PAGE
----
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PR Tips: Playing Nice in the Public Eye

This post was first published by Megan Grobert on March Communications’ blog PR Nonsense.


On a daily basis, we PR professionals scan the news to gauge public perception of our clients. Being a media-focused culture, public perception is incredibly important to building a strong brand. This does not mean that negative press will always destroy a company, but how that negative press is handled can greatly impact the public’s perception of the brand, especially when members of the public are being affected. Take, for example, the recent dispute between CBS and Time-Warner Cable.

The argument, which feels a bit like a schoolyard scuffle, has left some urging for third party intervention, as Time-Warner customers find other means of watching their favorite CBS shows.

How do brands deal with difficult situations without hurting their public perception?

In cases such as the CBS Time-Warner feud, it can be tricky when something this high-profile directly affects millions of customers who are not involved in the contract negotiations. That being said, no matter the weight of the brand, these general tips can be helpful in maintaining a positive public perception:

  1. Don’t ignore the issue – Pretending something isn’t happening, especially when it is publicly viewable, is never a good idea. An ostrich with its head in the sand doesn’t fool anybody. We can all still see it’s an ostrich. Simply acknowledging the issue can go a long way with fans and onlookers alike.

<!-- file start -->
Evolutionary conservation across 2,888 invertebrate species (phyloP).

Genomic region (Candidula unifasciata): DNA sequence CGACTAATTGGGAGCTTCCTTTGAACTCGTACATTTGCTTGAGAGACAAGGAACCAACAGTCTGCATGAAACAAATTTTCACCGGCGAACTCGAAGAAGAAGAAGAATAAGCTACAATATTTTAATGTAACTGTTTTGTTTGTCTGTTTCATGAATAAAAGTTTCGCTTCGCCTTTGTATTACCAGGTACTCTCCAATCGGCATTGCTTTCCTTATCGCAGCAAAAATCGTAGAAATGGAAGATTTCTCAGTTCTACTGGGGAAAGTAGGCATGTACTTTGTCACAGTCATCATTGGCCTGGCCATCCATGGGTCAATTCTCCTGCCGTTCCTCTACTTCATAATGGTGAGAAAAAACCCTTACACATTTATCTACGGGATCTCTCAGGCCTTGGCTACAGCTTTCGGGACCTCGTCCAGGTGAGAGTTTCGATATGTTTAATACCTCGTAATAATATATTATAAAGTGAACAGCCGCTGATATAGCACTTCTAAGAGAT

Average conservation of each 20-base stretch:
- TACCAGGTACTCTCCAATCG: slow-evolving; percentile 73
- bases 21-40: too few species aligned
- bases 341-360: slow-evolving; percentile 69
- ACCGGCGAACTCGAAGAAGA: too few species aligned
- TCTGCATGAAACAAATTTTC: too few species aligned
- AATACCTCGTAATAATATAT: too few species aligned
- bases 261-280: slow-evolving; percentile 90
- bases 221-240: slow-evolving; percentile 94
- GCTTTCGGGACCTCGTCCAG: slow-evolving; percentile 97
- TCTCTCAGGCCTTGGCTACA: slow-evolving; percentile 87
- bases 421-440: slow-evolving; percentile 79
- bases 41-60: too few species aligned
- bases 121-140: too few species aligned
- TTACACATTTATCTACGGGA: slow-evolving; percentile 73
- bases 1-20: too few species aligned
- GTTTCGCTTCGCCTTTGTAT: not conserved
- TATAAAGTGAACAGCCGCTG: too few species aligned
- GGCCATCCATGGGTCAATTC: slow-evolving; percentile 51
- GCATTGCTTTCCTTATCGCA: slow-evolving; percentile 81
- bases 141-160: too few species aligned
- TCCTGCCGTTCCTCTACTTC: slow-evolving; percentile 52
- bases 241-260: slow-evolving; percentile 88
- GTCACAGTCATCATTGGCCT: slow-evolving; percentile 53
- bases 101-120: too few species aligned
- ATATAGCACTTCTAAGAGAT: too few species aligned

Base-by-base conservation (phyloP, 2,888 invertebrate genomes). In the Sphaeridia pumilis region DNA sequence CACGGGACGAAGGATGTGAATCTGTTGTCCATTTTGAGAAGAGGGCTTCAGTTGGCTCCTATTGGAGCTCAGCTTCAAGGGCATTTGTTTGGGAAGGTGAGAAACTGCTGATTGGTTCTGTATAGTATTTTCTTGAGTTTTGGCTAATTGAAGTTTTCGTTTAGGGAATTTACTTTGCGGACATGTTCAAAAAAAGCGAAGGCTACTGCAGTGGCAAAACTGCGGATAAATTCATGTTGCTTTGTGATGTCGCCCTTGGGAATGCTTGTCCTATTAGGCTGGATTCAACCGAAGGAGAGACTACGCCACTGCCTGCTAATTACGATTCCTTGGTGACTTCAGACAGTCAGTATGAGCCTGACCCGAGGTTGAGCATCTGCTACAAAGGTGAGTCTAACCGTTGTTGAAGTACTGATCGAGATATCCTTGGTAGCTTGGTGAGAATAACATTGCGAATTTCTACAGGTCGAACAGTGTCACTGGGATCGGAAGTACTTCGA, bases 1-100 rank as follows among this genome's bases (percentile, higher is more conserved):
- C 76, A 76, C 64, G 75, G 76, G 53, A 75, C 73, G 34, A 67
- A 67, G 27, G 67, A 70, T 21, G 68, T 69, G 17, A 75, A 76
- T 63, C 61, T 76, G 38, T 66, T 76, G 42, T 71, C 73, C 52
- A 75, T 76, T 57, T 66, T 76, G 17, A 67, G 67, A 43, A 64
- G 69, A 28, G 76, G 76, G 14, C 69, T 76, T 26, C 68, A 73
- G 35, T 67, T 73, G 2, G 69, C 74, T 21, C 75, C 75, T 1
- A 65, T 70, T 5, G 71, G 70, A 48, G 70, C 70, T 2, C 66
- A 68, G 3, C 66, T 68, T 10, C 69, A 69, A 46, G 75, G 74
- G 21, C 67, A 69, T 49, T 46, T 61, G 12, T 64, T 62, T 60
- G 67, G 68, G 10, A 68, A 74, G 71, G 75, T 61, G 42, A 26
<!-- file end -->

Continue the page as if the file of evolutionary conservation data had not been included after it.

2. Know your audience and listen – While everyone may be able to see the issue, it is important to remember what your target demographic is. Gaining new business is great, but maintaining a loyal base is critical in a negative situation. Keeping your customers happy will help to ensure your brand stays strong in the future.
  3. Public bashing is never cute – Take time to think and respond appropriately if someone calls out an issue with your brand. Ensure the message you deliver is honest and fits your company’s personality. By responding to negativity in a respectful way, you are far less likely to alienate your customers.
  4. You can’t please all the people all the time – Yes, having the whole world love your brand would be nice, but the bottom line is that they won’t, and that’s okay. If your efforts are focused on delivering quality, they will not go unnoticed, even if everyone can’t be happy in the end.

As the CBS Time-Warner dispute continues, now with a class-action lawsuit underway, it will be interesting to watch how they continue to react in public. How will Time-Warner patch up relations with their CBS-loving subscribers, and how will CBS fans feel about the brand moving forward? Until there is a resolution, we Bostonians can breathe a sigh of relief that it hasn’t affected our area, allowing us to dutifully cheer on the Patriots.

 

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